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So we were herded into a barrack complex, which was built for men, but the Japs put 35, of us in the enclosure at Selarang. We were just like sardines. We couldn't move from where we were standing. There was no food, drink, or toilet facilities and the sun beat down on us all day. It was terribly hot and uncomfortable.

At the end of 3 unbearable days things had got into a very unhealthy state, as we had to relieve ourselves where we stood. There was a risk of disease so we were advised by the British Officer in charge to sign the form but put "under stress" on it as well. We did this shortly afterwards and were then taken back to Changi. On our return to Changi we were sorted out by the Japs and put into their idea of working battalions.

The one I was in was "F" battalion. Every morning they used to count us to see that everybody was there. They counted our feet! Very peculiar!

I think they must have divided by two to get the answer. We were in 3 ranks and to confuse them we would move 1 person into the next rank while they were busy counting our feet so they never got the number exactly right.

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In the end they got so mad at getting different counts that they started arguing amongst themselves, which was very amusing for us. For the first few days we counted in English in order to cause confusion for our captors. We would count 1 to 10 and then "Jack, Queen, King. They hadn't got a clue what we were doing so we had to learn Japanese numbers after that. We were moved from Changi to 'River Valley' camp in Singapore City and were put to work moving a very large mound of earth at Alexandria Military Hospital, which the Japs wanted to use for their own wounded.

During the fighting this hospital had been overrun by the enemy and the doctors, nurses and patients had been bayoneted to death. We started digging and loading the soil onto lorries, but the Japs said we weren't working fast enough, so they decided that we should dig into the side of this small hill. A Jap would stand on top and when a crack appeared he would shout for us to get out as the whole lot was going to collapse on us, but they didn't always shout, so the men who were still digging were buried alive. The rest of us would try to dig them out but they were usually dead by the time we reached them.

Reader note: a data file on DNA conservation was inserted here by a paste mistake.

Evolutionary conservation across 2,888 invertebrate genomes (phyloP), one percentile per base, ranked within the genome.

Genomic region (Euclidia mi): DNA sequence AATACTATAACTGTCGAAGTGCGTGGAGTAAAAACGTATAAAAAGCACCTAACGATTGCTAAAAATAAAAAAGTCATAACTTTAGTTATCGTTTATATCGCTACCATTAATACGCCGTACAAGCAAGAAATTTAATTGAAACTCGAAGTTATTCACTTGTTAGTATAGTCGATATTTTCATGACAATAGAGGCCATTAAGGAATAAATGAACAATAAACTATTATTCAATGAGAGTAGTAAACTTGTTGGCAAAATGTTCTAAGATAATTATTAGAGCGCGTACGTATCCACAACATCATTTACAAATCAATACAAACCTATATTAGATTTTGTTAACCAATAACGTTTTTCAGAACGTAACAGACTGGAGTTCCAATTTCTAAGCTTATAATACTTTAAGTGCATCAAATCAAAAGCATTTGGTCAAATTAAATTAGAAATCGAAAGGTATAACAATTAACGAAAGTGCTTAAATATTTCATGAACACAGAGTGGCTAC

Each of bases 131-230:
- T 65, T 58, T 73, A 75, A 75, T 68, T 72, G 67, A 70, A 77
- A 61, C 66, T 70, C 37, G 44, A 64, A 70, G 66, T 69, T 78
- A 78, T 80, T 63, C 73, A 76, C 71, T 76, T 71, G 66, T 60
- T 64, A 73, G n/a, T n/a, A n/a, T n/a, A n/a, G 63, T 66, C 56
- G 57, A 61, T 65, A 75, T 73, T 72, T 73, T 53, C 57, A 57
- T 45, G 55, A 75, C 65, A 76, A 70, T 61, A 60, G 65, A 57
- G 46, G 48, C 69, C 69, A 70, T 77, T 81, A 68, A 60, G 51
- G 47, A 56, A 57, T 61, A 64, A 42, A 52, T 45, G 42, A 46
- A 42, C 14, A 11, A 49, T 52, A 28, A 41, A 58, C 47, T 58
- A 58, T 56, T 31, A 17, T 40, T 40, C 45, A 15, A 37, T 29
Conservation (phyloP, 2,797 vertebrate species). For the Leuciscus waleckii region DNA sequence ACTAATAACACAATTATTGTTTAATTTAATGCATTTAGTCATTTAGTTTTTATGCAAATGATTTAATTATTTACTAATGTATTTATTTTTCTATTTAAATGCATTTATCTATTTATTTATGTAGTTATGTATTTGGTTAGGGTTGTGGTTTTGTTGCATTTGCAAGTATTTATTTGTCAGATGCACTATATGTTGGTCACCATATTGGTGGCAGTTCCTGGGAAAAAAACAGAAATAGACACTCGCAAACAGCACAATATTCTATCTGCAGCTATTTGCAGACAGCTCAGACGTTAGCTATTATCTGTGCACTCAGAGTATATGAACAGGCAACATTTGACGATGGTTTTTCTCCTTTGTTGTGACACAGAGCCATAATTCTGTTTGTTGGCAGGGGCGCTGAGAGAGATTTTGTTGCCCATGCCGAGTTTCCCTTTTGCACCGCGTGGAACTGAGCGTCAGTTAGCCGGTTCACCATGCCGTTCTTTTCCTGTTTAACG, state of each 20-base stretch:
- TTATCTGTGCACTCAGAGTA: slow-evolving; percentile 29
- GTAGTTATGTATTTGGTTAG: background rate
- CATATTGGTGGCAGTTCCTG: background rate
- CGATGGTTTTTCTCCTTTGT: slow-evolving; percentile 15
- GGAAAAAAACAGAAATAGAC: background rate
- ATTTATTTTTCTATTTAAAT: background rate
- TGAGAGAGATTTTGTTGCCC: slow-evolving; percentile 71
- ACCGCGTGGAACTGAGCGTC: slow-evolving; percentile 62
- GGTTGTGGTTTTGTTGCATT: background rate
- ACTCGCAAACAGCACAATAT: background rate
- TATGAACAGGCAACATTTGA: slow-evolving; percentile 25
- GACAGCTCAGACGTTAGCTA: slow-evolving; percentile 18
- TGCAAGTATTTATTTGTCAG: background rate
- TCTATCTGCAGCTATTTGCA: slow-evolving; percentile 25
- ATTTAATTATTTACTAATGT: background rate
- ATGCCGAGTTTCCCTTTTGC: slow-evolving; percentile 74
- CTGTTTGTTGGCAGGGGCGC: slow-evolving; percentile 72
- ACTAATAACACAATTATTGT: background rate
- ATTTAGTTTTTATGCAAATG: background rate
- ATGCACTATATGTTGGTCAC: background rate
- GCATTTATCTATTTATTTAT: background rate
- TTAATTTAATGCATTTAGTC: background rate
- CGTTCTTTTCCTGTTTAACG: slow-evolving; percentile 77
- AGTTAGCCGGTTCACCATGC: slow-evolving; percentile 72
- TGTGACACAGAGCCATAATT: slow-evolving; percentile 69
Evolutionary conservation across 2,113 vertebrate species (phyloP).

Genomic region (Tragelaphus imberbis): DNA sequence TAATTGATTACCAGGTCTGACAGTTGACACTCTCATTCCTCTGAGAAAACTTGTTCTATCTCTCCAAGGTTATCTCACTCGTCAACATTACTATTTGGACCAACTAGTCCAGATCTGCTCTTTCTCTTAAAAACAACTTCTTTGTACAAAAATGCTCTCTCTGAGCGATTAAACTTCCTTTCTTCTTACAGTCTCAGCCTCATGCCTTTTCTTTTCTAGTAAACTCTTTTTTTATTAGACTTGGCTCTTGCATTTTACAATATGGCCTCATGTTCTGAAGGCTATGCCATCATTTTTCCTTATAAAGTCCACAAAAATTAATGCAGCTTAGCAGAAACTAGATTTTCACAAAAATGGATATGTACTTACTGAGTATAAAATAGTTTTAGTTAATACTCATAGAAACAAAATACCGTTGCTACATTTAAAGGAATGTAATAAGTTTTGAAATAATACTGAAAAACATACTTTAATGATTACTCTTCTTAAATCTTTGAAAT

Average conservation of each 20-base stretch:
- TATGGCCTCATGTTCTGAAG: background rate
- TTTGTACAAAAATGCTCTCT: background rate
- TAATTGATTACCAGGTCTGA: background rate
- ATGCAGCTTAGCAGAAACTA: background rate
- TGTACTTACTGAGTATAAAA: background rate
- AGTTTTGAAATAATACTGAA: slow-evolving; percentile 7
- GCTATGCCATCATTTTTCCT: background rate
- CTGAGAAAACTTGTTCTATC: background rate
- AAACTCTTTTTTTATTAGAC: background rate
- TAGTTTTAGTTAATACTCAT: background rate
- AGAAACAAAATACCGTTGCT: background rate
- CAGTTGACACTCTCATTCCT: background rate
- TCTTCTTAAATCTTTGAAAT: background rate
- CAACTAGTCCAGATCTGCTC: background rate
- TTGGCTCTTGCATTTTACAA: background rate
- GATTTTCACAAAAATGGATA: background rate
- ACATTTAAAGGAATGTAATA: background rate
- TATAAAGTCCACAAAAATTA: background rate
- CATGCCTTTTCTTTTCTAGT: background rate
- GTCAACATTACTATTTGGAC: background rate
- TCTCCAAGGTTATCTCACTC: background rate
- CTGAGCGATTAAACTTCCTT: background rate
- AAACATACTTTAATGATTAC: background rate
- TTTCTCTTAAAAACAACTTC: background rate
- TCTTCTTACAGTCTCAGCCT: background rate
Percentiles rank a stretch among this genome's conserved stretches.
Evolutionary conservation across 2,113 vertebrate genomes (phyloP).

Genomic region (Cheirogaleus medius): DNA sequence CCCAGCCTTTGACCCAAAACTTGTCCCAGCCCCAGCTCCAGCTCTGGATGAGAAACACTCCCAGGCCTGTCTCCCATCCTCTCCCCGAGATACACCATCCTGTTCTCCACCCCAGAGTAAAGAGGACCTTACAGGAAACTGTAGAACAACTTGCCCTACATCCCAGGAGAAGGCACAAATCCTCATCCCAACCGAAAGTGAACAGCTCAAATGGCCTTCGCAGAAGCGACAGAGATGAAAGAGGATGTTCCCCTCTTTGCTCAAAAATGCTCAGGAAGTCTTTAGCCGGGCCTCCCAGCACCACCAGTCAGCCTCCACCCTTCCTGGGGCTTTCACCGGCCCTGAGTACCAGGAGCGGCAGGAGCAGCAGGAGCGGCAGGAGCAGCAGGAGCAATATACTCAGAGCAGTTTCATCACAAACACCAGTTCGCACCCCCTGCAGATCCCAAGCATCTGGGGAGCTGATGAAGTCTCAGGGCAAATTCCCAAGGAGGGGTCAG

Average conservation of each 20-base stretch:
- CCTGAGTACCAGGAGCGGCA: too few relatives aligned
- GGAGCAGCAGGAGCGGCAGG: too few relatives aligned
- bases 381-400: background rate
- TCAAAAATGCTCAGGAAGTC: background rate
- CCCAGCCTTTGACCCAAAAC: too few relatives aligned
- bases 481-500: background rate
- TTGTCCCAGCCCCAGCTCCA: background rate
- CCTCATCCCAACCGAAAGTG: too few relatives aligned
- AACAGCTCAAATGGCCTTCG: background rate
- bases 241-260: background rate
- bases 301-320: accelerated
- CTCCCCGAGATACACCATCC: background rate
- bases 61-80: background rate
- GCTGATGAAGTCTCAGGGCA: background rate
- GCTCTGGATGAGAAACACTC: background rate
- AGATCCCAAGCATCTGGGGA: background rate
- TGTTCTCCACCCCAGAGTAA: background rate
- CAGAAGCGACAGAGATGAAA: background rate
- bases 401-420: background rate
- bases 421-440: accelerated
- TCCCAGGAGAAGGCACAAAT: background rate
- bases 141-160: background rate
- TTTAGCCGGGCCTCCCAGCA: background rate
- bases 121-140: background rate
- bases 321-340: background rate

This was a great joke for our captors as they were very sadistic. They used to tie the Chinese up with barbed wire and leave them at the side of the road.

My War, My Art

Nobody dare do anything to help them so they were left to die. Next to the camp there was a large pool of stagnant water and there were hundreds of Bull frogs croaking. This lasted from dusk till dawn every night. If you've never heard this before you wont know how unbelievably loud they were!!!

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During our time at this camp we received mail from home. The Japs got us all to stand in a big circle around them and watch them burn all the letters in front of us. We never had another post delivery during the rest of our captivity. We were told we were going to a rest camp further north.